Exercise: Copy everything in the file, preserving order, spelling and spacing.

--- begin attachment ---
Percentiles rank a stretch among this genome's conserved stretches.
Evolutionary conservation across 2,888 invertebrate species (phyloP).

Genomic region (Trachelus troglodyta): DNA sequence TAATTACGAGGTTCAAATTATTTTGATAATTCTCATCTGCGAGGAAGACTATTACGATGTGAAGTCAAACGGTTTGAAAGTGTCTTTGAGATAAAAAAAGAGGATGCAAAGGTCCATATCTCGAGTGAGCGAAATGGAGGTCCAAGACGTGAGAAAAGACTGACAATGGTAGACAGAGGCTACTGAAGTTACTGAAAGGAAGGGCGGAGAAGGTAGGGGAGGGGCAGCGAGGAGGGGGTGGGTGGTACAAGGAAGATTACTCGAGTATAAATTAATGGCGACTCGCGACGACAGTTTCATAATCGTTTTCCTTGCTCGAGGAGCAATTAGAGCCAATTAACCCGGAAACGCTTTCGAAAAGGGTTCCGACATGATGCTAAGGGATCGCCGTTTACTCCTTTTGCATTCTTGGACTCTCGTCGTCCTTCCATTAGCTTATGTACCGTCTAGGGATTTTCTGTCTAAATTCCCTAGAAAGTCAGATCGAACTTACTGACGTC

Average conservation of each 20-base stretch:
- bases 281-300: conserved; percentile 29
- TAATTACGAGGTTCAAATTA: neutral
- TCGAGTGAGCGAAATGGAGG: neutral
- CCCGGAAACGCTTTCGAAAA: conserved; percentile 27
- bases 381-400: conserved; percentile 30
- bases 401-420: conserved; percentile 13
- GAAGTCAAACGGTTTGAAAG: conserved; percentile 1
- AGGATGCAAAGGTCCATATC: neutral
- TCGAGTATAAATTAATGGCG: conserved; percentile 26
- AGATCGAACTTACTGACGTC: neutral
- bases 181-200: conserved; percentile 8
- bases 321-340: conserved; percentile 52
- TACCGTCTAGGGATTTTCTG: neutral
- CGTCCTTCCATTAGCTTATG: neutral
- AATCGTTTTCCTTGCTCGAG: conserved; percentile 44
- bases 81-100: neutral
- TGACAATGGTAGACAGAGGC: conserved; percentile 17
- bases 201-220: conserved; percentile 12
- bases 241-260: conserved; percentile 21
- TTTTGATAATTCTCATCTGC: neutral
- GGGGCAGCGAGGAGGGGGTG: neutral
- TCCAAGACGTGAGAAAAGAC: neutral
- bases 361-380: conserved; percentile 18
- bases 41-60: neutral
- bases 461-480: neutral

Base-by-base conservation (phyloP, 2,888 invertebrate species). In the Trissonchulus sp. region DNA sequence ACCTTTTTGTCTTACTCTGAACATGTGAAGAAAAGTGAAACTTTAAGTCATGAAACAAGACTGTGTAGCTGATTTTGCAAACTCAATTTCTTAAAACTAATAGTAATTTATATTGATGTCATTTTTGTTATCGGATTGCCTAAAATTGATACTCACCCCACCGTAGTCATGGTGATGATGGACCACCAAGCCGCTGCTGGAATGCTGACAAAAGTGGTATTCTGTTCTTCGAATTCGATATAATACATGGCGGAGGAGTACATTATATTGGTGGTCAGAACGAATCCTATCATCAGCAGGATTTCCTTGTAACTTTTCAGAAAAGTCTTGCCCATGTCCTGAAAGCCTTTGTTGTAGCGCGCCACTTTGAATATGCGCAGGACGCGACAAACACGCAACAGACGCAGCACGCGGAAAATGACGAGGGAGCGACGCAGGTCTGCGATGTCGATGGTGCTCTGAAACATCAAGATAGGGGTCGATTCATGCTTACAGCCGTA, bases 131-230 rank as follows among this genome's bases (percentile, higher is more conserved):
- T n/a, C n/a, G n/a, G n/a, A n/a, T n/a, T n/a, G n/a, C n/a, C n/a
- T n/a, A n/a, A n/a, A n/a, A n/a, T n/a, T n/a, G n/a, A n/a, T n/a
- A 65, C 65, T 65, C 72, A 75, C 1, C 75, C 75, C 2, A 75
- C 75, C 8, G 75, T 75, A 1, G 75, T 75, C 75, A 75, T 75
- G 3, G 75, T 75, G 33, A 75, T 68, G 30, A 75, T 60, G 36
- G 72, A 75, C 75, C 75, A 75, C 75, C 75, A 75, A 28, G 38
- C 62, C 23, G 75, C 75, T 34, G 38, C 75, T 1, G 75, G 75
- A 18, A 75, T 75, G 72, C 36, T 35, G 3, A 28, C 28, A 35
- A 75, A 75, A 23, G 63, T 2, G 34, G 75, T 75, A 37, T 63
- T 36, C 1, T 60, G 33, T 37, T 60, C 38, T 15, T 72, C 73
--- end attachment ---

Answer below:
Percentiles rank a stretch among this genome's conserved stretches.
Evolutionary conservation across 2,888 invertebrate species (phyloP).

Genomic region (Trachelus troglodyta): DNA sequence TAATTACGAGGTTCAAATTATTTTGATAATTCTCATCTGCGAGGAAGACTATTACGATGTGAAGTCAAACGGTTTGAAAGTGTCTTTGAGATAAAAAAAGAGGATGCAAAGGTCCATATCTCGAGTGAGCGAAATGGAGGTCCAAGACGTGAGAAAAGACTGACAATGGTAGACAGAGGCTACTGAAGTTACTGAAAGGAAGGGCGGAGAAGGTAGGGGAGGGGCAGCGAGGAGGGGGTGGGTGGTACAAGGAAGATTACTCGAGTATAAATTAATGGCGACTCGCGACGACAGTTTCATAATCGTTTTCCTTGCTCGAGGAGCAATTAGAGCCAATTAACCCGGAAACGCTTTCGAAAAGGGTTCCGACATGATGCTAAGGGATCGCCGTTTACTCCTTTTGCATTCTTGGACTCTCGTCGTCCTTCCATTAGCTTATGTACCGTCTAGGGATTTTCTGTCTAAATTCCCTAGAAAGTCAGATCGAACTTACTGACGTC

Average conservation of each 20-base stretch:
- bases 281-300: conserved; percentile 29
- TAATTACGAGGTTCAAATTA: neutral
- TCGAGTGAGCGAAATGGAGG: neutral
- CCCGGAAACGCTTTCGAAAA: conserved; percentile 27
- bases 381-400: conserved; percentile 30
- bases 401-420: conserved; percentile 13
- GAAGTCAAACGGTTTGAAAG: conserved; percentile 1
- AGGATGCAAAGGTCCATATC: neutral
- TCGAGTATAAATTAATGGCG: conserved; percentile 26
- AGATCGAACTTACTGACGTC: neutral
- bases 181-200: conserved; percentile 8
- bases 321-340: conserved; percentile 52
- TACCGTCTAGGGATTTTCTG: neutral
- CGTCCTTCCATTAGCTTATG: neutral
- AATCGTTTTCCTTGCTCGAG: conserved; percentile 44
- bases 81-100: neutral
- TGACAATGGTAGACAGAGGC: conserved; percentile 17
- bases 201-220: conserved; percentile 12
- bases 241-260: conserved; percentile 21
- TTTTGATAATTCTCATCTGC: neutral
- GGGGCAGCGAGGAGGGGGTG: neutral
- TCCAAGACGTGAGAAAAGAC: neutral
- bases 361-380: conserved; percentile 18
- bases 41-60: neutral
- bases 461-480: neutral

Base-by-base conservation (phyloP, 2,888 invertebrate species). In the Trissonchulus sp. region DNA sequence ACCTTTTTGTCTTACTCTGAACATGTGAAGAAAAGTGAAACTTTAAGTCATGAAACAAGACTGTGTAGCTGATTTTGCAAACTCAATTTCTTAAAACTAATAGTAATTTATATTGATGTCATTTTTGTTATCGGATTGCCTAAAATTGATACTCACCCCACCGTAGTCATGGTGATGATGGACCACCAAGCCGCTGCTGGAATGCTGACAAAAGTGGTATTCTGTTCTTCGAATTCGATATAATACATGGCGGAGGAGTACATTATATTGGTGGTCAGAACGAATCCTATCATCAGCAGGATTTCCTTGTAACTTTTCAGAAAAGTCTTGCCCATGTCCTGAAAGCCTTTGTTGTAGCGCGCCACTTTGAATATGCGCAGGACGCGACAAACACGCAACAGACGCAGCACGCGGAAAATGACGAGGGAGCGACGCAGGTCTGCGATGTCGATGGTGCTCTGAAACATCAAGATAGGGGTCGATTCATGCTTACAGCCGTA, bases 131-230 rank as follows among this genome's bases (percentile, higher is more conserved):
- T n/a, C n/a, G n/a, G n/a, A n/a, T n/a, T n/a, G n/a, C n/a, C n/a
- T n/a, A n/a, A n/a, A n/a, A n/a, T n/a, T n/a, G n/a, A n/a, T n/a
- A 65, C 65, T 65, C 72, A 75, C 1, C 75, C 75, C 2, A 75
- C 75, C 8, G 75, T 75, A 1, G 75, T 75, C 75, A 75, T 75
- G 3, G 75, T 75, G 33, A 75, T 68, G 30, A 75, T 60, G 36
- G 72, A 75, C 75, C 75, A 75, C 75, C 75, A 75, A 28, G 38
- C 62, C 23, G 75, C 75, T 34, G 38, C 75, T 1, G 75, G 75
- A 18, A 75, T 75, G 72, C 36, T 35, G 3, A 28, C 28, A 35
- A 75, A 75, A 23, G 63, T 2, G 34, G 75, T 75, A 37, T 63
- T 36, C 1, T 60, G 33, T 37, T 60, C 38, T 15, T 72, C 73